edit on 13-2-2013 by madokie because: (no reason given)



posted on Feb, 13 2013 @ 02:04 AM
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this is good knowlege to have. i think people need to stay on topic and add to the conversation instead of trying to ney say what the OP is trying to put out there.

as said by another, keep it coming OP.



posted on Feb, 13 2013 @ 02:25 AM
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a decently made homemade forge. there are a few pictures here available but the computer im on wont let me upload them to properly embed them.



posted on Feb, 13 2013 @ 02:30 AM
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Might I suggest a book on this topic?

gingerybookstore

These are some of the best books I have seen on making your own shop tools. Sure power is needed to make most of the tools work, but with a little reading a person can even hand build that.



posted on Feb, 15 2013 @ 12:35 AM
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i have most of dave gingery books and some of his sons books too, all good. i am halfway through making a metal cutting lathe, i already have a old atlas 10x36, but need a larger swing to turn disk brake rotors.i am a machinist of 33 years ,and if your not your going to have a tough time even understanding these books, they are made for people who cant afford a 1000$ lathe or milling machine.,but already know how to use one(machinists)..thats why dave wrote these books he wanted his own machine shop at home,since at work they wouldnt let him use theirs. he wrote his first book after he made up a lathe succesfully using AL castings ,and flat plate steel, .. after finding welding up angle iron didnt work..dave never could afford expensive tooling so he made his own, finding it worked just fine.but as to using and making your own steel no, all of these type books start with factory rolled and formed steel, such as I-beam ,angle iron, structual metal tubing ,flat plate and other steel that is flat, straight, round,and smooth and fairly accurately made..and can easily and cheaply be found in the nearest scrap yard.Here in the USA we have Vo-Tech schools that are part of the public school system, and you take a course the last 2 years of high school and its free.they do offer adult night classes that are afforable and you will learn a skilled trade..take a course in machine shop or becoming a machinist before you try to make a machine tool or even a wood working machine of any kind, you'll save your self a lot of fustration and time.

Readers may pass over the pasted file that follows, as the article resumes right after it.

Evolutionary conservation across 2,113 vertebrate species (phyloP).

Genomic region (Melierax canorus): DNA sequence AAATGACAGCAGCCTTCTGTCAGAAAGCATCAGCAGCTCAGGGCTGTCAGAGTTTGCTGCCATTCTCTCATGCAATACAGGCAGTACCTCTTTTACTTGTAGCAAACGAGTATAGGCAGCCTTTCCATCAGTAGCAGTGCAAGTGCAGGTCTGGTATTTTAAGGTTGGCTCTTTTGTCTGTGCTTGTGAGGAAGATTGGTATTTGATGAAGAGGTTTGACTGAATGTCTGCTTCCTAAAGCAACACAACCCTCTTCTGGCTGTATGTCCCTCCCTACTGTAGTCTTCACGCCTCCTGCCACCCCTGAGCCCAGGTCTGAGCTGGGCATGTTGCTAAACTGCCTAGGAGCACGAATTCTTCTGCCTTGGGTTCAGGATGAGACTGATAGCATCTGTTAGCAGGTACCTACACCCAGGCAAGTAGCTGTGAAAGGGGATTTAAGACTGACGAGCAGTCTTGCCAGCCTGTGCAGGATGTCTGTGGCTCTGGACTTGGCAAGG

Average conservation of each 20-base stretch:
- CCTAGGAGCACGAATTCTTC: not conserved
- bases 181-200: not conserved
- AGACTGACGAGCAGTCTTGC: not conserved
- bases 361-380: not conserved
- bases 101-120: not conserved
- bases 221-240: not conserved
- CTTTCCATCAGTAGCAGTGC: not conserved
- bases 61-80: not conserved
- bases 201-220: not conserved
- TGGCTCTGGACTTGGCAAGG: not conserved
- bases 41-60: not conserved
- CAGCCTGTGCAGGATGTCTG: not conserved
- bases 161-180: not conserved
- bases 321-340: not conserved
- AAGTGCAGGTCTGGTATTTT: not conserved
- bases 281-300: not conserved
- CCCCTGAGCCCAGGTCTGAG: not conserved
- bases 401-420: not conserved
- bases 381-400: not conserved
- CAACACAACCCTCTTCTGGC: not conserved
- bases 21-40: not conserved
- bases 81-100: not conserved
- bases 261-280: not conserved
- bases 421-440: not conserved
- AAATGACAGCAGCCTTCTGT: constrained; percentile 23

edit on 15-2-2013 by madokie because: (no reason given)



posted on Feb, 15 2013 @ 01:10 AM
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Sure....You try and make your tools out of scrap metal(if so I recommend using the spring steel from old cars). I think is important to remember that iron is heavy and hauling a bunch of steel around may not be practical. If you have retreat to remote location I suggest bringing as many tools with you as possible.Hopefully you would not need to make your own tools for months(or even years),but knowing how can never hurt.



posted on Feb, 23 2013 @ 06:03 PM
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I managed to find a few videos which should help.



posted on Feb, 23 2013 @ 06:04 PM